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Energy Loud & Energy Proud – Global Drilling to Increase 14.9% in 2023 to Meet Growing Demand

Oil and gas operators worldwide report plans to increase the number of wells drilled in 2023 by 14.9% in response to growing demand and improved oil prices. Regional variances are observed with US land operators projecting to drill 17.3% more wells in 2023 versus 2022 led by the Permian basin with a projected increase of 21.4%. Offshore operators report a planned increase of 14.7% and international land operators at 13.3% more wells to be drilled in 2023 versus 2022 reflecting a globally coordinated upcycle in drilling not seen in many years.

Overall market fundamentals support a multi-year global investment growth cycle for the industry following an unprecedented industry decline in 2020 and 2021 due to the coronavirus demand destruction and the Saudi Arabia/Russia oil price war. 2022 brought about additional challenges with demand growth coupled with the war in Ukraine leading to global energy scarcity and a renewed focus on energy security taking precedence over climate concerns. Global use of coal and other fossil fuels increased in 2022 and drilling activity in US land is poised to increase by 40% in 2022 versus what was initially projected to be only a 20% increase in US land drilling.

Operator sentiment worldwide is 84.5 (up from 71.5 in 2021) and exhibits historically high indices following the historic low of 19.0 set in July, 2020.87% of North American land operators and 68% of international land operators report plans to increase drilling expenditures in 2023. The sharp increase in operator sentiment has resulted in the US land rig count improving from a low of nearly 176 drilling rigs operating at the trough of the 2020 pandemic led market correction to the current level of approximately 752 drilling rigs.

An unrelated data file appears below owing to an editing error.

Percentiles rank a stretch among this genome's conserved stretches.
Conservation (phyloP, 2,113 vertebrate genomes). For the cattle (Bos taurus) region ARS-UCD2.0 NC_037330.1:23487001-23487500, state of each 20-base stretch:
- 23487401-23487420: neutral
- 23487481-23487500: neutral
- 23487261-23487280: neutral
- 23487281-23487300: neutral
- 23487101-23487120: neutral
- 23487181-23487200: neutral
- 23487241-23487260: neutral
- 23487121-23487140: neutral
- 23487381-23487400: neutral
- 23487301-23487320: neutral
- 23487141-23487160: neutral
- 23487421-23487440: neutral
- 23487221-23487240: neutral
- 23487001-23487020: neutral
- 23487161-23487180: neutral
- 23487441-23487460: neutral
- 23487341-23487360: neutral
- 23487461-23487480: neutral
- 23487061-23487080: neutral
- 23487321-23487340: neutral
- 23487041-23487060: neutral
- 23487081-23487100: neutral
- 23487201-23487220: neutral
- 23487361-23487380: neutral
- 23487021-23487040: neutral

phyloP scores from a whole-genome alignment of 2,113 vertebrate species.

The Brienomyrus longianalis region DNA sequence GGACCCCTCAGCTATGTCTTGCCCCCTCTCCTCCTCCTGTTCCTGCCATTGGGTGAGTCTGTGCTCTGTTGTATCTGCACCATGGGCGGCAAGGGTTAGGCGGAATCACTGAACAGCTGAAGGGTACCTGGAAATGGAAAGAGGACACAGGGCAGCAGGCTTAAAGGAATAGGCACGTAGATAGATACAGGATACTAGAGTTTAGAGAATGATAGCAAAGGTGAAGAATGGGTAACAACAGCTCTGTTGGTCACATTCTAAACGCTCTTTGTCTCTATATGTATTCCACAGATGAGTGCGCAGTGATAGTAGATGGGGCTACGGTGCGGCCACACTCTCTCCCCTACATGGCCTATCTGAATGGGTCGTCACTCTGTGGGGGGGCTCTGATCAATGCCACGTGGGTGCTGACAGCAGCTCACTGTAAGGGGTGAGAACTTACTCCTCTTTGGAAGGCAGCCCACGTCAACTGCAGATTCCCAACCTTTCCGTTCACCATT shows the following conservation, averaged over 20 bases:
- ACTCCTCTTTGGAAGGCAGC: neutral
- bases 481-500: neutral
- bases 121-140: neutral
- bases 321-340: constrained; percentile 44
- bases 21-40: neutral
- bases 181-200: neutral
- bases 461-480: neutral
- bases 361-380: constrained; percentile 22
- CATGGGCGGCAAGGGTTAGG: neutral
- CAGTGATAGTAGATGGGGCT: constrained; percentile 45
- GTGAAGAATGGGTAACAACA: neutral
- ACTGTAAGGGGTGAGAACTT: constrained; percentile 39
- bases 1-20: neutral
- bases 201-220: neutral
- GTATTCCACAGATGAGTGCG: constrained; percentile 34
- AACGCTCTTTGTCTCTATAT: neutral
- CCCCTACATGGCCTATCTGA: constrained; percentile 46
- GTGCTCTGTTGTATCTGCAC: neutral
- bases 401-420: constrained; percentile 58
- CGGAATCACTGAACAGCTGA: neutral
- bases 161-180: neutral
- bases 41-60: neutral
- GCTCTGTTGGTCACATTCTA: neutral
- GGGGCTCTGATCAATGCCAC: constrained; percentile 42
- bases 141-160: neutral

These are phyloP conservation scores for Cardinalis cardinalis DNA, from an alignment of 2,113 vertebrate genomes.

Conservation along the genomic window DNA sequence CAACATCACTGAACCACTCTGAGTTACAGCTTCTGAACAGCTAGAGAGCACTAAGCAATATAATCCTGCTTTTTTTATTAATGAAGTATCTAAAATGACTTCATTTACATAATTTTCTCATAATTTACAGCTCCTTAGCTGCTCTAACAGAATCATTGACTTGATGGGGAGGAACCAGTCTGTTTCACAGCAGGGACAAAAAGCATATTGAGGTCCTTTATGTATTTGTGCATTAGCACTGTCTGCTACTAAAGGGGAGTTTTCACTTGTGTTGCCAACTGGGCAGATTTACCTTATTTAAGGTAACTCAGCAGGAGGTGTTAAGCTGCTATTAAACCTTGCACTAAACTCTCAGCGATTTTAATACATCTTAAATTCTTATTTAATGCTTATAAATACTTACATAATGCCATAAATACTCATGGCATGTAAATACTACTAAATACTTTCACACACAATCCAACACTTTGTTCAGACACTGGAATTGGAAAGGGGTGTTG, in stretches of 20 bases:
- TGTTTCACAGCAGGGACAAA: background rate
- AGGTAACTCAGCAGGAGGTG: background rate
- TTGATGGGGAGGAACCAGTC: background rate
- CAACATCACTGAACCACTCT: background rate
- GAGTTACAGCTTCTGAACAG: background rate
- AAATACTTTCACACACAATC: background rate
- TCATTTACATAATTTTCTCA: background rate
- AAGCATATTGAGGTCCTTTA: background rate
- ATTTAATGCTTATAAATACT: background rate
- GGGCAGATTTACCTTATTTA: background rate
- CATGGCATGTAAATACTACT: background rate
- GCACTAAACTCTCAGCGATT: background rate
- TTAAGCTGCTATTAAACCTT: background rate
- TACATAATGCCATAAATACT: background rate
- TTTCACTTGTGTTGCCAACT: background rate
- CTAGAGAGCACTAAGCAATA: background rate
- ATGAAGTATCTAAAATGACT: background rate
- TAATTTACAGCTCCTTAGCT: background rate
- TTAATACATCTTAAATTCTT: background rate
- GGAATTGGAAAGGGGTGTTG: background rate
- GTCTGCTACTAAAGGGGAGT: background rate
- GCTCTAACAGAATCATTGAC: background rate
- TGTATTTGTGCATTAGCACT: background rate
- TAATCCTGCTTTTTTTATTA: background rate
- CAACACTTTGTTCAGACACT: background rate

Capital discipline coupled with an elevated oil price environment supported by poor policy, over-regulation, and lack of energy literacy is resulting in record levels of cash flow and profits for operators. The US and global economy are facing record levels of inflation along with supply chain constraints and rising interest rates. With equipment, labor, and supply chains tightening, the rigors of the oilfield are taking a toll on personnel with little time off and maintenance being performed in the field. This difficult situation will persist until the supply-side policy is fixed and/or interest rates are increased to the point of driving the global economy into a hard reset/recession.

Oil and gas demand will continue to increase over the next ten years and additional investment in the industry will be required to meet the global demand.

Kimberlite will continue to track the future expenditure plans among the operators worldwide and report updates. Feel free to reach out to discuss.


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